Thank you for your feedback Roy. We are looking at how we can harness the good work of existing assurance schemes and policies, then support activity that builds upon these, so that we can achieve further improvements in animal health and welfare. We want to avoid duplication, so will not pay for things that producers already do as part of such schemes.

      The Animal Health and Welfare Pathway aims to be as accessible to farmers as possible. We have already lowered the minimum grant threshold for the Farm Equipment and Technology fund from £3000 to £2000 in response to industry feedback. As well as keeping this threshold under review, the team is also currently investigating additional measures we can take to ensure that farmer participation in the Pathway is as broad as possible while ensuring value for money.

      With thanks, The AHW Pathway Team

  3. Comment by Robin Horton posted on

    do you think the cut off number for the minimum herd size is sensible in the longer term. yes it focusses resources initially on the largest breeders and holdings but so many of our farms are small enterprises with mixed holdings. excluding them from the scheme to access funded vet visits and training i believe is short sighted and I would hope this will change in the policy over time.

    • Replies to Robin Horton>

      Comment by AHW Pathway Team posted on

      Thank you for your comment Rob. We agree that this will be a good start to the Animal Health and Welfare Pathway, with the aim of moving towards universal participation as we progress.

      We will confirm any future updates to eligibility on the blog.

      Best wishes, The AHW Pathway Team

  4. Comment by Ro posted on

    It would be good to reward farmers who operate "closed herds", especially through TB compensation

    • Replies to Ro>

      Comment by AHW Pathway Team posted on

      Thank you for your comment Ro. Defra's TB team are currently exploring options for using the compensation scheme to incentivise and reward TB risk reducing practices. We will post any updates on the blog in future.
      Best wishes, The AHW Pathway Team

  5. Comment by James Fanshawe posted on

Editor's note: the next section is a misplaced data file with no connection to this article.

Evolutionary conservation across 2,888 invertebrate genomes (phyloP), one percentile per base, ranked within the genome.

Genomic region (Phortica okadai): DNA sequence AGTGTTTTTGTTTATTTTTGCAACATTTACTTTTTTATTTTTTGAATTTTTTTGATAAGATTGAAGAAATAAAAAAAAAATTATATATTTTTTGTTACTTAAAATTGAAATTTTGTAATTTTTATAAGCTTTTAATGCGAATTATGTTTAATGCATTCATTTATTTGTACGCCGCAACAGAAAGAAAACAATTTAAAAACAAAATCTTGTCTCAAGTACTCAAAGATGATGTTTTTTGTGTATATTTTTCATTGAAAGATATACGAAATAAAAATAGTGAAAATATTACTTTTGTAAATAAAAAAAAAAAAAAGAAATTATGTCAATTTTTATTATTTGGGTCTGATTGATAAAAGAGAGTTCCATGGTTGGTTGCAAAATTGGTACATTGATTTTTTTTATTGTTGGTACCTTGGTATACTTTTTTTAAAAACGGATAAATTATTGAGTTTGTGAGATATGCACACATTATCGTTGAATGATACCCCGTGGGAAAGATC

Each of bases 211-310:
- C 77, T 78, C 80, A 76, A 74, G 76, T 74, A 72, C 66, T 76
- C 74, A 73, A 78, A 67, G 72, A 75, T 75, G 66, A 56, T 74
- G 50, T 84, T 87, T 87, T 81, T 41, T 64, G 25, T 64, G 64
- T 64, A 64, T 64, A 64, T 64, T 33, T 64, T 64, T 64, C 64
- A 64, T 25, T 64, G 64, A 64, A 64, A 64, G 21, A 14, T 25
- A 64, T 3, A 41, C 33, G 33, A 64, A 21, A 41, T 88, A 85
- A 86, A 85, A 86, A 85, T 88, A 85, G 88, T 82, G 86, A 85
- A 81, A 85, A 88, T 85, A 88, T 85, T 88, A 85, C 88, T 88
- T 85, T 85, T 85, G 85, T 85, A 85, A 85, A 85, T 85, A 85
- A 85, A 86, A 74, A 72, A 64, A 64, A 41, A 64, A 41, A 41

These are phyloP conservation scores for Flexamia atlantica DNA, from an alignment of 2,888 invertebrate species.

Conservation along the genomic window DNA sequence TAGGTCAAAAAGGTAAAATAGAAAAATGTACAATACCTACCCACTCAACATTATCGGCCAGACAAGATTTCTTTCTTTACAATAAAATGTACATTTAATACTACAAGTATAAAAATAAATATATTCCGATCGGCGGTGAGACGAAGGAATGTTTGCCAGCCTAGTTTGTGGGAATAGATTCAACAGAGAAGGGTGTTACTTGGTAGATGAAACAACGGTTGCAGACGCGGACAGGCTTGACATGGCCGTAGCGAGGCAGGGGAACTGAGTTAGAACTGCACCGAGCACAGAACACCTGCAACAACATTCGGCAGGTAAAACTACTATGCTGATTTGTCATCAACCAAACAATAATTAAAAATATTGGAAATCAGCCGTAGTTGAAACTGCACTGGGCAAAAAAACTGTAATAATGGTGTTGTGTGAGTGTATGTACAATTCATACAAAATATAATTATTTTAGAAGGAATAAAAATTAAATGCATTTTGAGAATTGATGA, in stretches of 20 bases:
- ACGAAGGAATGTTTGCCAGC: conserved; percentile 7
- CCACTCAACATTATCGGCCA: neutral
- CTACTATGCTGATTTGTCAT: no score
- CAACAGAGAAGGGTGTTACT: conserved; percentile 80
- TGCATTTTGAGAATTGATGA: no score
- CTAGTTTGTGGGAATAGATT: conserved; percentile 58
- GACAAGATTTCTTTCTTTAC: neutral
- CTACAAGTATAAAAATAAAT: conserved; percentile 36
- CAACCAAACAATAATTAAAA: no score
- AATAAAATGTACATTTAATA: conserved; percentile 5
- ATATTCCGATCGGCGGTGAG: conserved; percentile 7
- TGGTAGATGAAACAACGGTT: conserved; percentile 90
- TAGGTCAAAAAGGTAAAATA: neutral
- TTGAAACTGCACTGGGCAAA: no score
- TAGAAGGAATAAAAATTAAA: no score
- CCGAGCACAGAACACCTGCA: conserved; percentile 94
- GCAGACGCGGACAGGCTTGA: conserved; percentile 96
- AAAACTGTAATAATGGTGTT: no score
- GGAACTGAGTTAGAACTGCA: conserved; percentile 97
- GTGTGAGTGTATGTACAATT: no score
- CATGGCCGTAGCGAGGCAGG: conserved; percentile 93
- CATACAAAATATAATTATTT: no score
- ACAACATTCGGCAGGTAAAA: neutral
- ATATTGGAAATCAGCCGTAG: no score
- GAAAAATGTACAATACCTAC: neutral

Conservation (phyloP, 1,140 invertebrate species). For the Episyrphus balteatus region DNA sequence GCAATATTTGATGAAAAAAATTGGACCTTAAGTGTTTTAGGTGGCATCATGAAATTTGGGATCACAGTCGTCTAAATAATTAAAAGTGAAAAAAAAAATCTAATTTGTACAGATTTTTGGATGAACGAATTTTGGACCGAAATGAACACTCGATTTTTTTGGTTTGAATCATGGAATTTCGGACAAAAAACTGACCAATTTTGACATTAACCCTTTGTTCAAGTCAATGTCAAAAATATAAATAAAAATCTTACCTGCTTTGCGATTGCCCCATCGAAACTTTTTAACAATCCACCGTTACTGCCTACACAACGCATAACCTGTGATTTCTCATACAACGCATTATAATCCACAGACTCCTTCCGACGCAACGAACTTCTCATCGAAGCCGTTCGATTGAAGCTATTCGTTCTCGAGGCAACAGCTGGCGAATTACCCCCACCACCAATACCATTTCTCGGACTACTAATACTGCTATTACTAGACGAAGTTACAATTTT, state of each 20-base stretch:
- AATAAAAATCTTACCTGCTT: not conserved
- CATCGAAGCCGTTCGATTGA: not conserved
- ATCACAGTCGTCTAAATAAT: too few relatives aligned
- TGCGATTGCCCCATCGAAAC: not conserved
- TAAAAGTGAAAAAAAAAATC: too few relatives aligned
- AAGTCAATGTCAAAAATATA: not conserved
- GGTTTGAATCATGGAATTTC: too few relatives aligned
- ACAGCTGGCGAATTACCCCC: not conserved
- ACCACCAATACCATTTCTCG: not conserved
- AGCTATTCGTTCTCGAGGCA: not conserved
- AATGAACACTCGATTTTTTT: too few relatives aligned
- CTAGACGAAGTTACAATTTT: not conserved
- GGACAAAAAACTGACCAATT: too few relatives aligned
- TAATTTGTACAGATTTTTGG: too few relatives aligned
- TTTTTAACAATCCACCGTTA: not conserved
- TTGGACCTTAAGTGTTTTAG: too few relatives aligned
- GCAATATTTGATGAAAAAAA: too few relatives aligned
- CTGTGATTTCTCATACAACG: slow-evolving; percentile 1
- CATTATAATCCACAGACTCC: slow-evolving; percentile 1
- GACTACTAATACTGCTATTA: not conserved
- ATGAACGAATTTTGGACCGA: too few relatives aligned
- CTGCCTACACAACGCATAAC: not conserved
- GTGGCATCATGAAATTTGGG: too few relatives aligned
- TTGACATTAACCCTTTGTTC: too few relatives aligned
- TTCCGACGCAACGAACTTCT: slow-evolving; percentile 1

A small herd with disease is a danger to all neighbours. So the size criteria for grants should not exist.

    • Replies to James Fanshawe>

      Comment by AHW Pathway Team posted on

      Thank you for your comment James. The Animal Health and Welfare Pathway does not have a minimum herd size criteria in place for grant applications - these will be to support capital investments. However, there is a minimum grant threshold for applications which applies to all farms, regardless of size, to ensure we deliver value for money.

      The Annual Health and Welfare Review offer will initially be available for commercial dairy, beef, pig and sheep farmers (with more than 50 pigs, 20 sheep or 10 cattle in total) in England who are currently eligible for the Basic Payment Scheme (BPS). We will gradually broaden this eligibility, with the prospect of universal participation in future, as we know this is important for successful control of endemic diseases.

      We hope this helps answer your query and will provide any future updates to eligibility on the blog.

      With thanks, The AHW Pathway Team

  6. Comment by Rosemary posted on

    When will the new AHW grant scheme be available please? We are on the SFI pilot and a dairy farm

    • Replies to Rosemary>

      Comment by AHW Pathway Team posted on

      Hello Rosemary,

      Animal health and welfare capital grants, disease eradication and control programmes are planned for 2023.

      We started testing the first annual health and welfare reviews in September and we’ll steadily increase these by invitation before opening to eligible keepers in late 2022.

      Best wishes,
      The AHW Pathway Team

  7. Comment by Anthony Howe posted on

    As a non profit charitable trust, the British Breeds Revival Trust is
    promoting the concept of a national network of small herds/micros dairies across the country utilising native dairy breeds that are proven better adapted in regenerative or conservation grazing systems. These smaller-size family-scale farms will provide starter opportunities for new entrants focussing on direct selling via farm shops and delivery rounds. the BBRT would like these open farms to be beacons of excellence and models of the highest standards of animal welfare thereby restoring the damage done to the public image if farming by factory style intensive farming. Is AHW open to partnership working with those who are willing to demonstrate best practice?